karma - just say no to all of that! I am totally non-woo but even I know and accept that all of that stuff just prongs labour and makes interventions much more likely. The thing is, if you are induced you are then in the doctor's timeline rather than your body's/your baby's if you have a very pro induction doc, he's highly unlikely to deviate from that time line therefore further intervention is much more necessary. My understanding is that forceps are not used in the USA so that path leads to a section.

I would have a long chat with the doc as to what his practise is if you decline induction? How long would he recommend that you go overdue? If you are over due, will he do expectant management for a while rather than recommend induction? Discuss refusing an iv as sutomaticYou don't automatically need one. Discuss moving around and being in active labour.

If this is your first baby, you're much more likely to have a stop start labour. That's fine and normal (particularky if your strapped to a hospital bed) Discusd all that with him and make it clear that you do not automatically want to be hooked up to a syntocin drip if you don't

For everything suggested use the BRAINS mnemonic:

B - what are the benefits if I do this?
R - what are the risks?
A - what are the alternatives?
I - what does my intuition say?
N - what happens if I do nothing?

You can and should have whatever birth you want if medically possible, whether that's an elective section or a water birth. So if you go for induction etc, that's your choice but it should be as informed as possible

RunningBear78 Fri 23-Aug-13 16:12:59

Wow, I am constantly amazed to learn about treatment of birthing women in the states.

Find yourself a copy of Ina May Gaskins book on childbirth. I think her midwifery centre in the US has a website and a load of resources for people wanting natural active births in the States.

from what I've learnt the past 8 months, avoid induction without a medical reason, it will only lead to more interventions. I think the research suggests 20% of I auctions end with a c section and another 20% with assisted delivery. You CAN have a natural and active birth in the states, you just need to find a doula/midwife/doc who will support you through it.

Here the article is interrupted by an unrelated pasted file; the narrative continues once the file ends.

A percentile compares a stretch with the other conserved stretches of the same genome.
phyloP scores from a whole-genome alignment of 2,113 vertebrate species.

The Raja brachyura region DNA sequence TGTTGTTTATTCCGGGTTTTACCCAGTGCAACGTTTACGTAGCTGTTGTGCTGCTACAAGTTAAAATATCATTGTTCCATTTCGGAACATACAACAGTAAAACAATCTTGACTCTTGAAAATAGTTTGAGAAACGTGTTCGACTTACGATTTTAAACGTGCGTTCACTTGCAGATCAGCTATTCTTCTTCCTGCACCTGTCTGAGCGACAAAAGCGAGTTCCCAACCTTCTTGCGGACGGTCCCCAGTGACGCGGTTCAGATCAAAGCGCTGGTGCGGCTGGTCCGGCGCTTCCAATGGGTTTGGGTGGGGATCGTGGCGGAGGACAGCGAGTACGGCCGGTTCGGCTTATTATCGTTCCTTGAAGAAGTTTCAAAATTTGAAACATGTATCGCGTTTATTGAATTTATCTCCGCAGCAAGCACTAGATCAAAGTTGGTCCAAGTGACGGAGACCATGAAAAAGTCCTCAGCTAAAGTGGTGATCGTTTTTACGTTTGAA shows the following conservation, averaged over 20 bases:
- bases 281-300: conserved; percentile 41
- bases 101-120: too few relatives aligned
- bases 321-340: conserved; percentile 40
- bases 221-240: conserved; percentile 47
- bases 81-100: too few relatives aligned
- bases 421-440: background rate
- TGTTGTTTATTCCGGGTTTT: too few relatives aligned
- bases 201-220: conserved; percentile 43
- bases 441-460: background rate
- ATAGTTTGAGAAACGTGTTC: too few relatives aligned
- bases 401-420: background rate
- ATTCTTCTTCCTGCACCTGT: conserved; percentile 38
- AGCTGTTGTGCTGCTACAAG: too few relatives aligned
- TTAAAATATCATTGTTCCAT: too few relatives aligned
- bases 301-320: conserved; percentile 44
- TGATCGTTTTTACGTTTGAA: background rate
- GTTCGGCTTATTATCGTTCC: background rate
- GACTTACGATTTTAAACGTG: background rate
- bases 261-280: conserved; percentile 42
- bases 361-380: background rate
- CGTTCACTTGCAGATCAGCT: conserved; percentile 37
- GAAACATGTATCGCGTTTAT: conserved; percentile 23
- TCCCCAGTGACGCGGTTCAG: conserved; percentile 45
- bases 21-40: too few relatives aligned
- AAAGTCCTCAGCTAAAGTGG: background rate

Good luck, take some time and do some research in your area and don't feel pressured into medicalised birth without good reason.

Bambamb Fri 23-Aug-13 16:20:17

Utter madness, why mess when there's nothing that needs fixing. As for 'having' to have an IV for no medical reason you absolutely do NOT have to. If they forced you I think you'll find that's called assault. I wouldn't feel comfortable giving birth there, could you look into other options? Your chances of having a natural birth are greatly lowered with that amount of interference.

Bambamb Fri 23-Aug-13 16:23:11

Oh yeah and I would decline the internal exams at 35 and 38 weeks too, what exactly are they looking for that other signs wouldn't show. They will achieve nothing. Disgraceful treatment in my opinion.

Gobbolinothewitchscat Fri 23-Aug-13 16:47:09

they'll have a better idea about what my cervix would prefer my body to do

Tell the doctor that you can guarantee that what your cervix would like your body to do is to go into labour naturally. Unless there are any genuine medical reasons not to. Convenience is not a genuine medical reason

KarmaBiatch Fri 23-Aug-13 17:04:34

Thank you for all your info smile

I think I always knew that I would let nature take it's course, but just baffled by the differences from home (UK) and here (US).

wispa31 Fri 23-Aug-13 17:09:48

i have been referring to a doc out in the states through my pregnancy (dp is mentored by him) and he delivered babies for 9 yrs, his attitude is induction is completely unnecessary unless medically indicated, as i had asked about the drip and refusing etc. his exact response was 'why would they induce labour for no reason? totally unecessary unless there is medical need to do so.' if i were you i would be having another confab with your hcp and make clear your wishes for normality and that you dont consent to induction 'as a matter of course because it what they do over there' fuck that shit!